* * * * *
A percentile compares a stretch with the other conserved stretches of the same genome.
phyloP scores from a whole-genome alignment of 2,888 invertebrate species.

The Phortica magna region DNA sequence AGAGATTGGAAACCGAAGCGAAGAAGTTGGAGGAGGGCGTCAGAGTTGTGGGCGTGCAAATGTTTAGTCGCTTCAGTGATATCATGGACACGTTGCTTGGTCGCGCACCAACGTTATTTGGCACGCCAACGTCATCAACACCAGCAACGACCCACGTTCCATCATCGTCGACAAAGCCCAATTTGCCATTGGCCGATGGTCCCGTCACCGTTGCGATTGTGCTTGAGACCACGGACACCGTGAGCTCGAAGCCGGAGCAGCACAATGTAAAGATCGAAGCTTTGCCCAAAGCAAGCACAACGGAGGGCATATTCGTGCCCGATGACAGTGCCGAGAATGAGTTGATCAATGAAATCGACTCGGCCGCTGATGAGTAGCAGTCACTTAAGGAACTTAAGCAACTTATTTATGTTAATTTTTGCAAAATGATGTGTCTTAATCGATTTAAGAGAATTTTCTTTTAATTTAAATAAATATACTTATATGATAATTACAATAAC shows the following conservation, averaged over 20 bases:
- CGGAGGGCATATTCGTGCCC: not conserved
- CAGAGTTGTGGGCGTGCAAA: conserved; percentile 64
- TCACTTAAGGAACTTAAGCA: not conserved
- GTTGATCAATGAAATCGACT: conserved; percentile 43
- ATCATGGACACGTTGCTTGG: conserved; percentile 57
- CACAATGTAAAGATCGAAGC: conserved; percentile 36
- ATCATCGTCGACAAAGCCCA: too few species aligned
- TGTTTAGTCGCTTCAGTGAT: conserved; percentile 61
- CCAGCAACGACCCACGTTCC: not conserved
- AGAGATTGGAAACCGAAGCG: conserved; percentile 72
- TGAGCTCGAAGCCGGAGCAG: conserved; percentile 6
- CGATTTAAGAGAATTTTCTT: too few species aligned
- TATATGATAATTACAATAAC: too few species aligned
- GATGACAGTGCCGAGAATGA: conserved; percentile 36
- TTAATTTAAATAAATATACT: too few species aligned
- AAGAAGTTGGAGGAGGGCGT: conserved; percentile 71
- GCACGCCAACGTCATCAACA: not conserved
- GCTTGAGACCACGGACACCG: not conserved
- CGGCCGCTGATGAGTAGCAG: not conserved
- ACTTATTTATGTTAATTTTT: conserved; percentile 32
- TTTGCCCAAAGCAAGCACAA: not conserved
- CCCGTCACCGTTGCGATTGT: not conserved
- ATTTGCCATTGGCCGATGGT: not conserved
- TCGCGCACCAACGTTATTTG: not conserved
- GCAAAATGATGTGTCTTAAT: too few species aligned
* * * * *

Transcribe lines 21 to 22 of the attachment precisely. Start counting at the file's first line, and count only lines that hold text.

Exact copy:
- GCTTGAGACCACGGACACCG: not conserved
- CGGCCGCTGATGAGTAGCAG: not conserved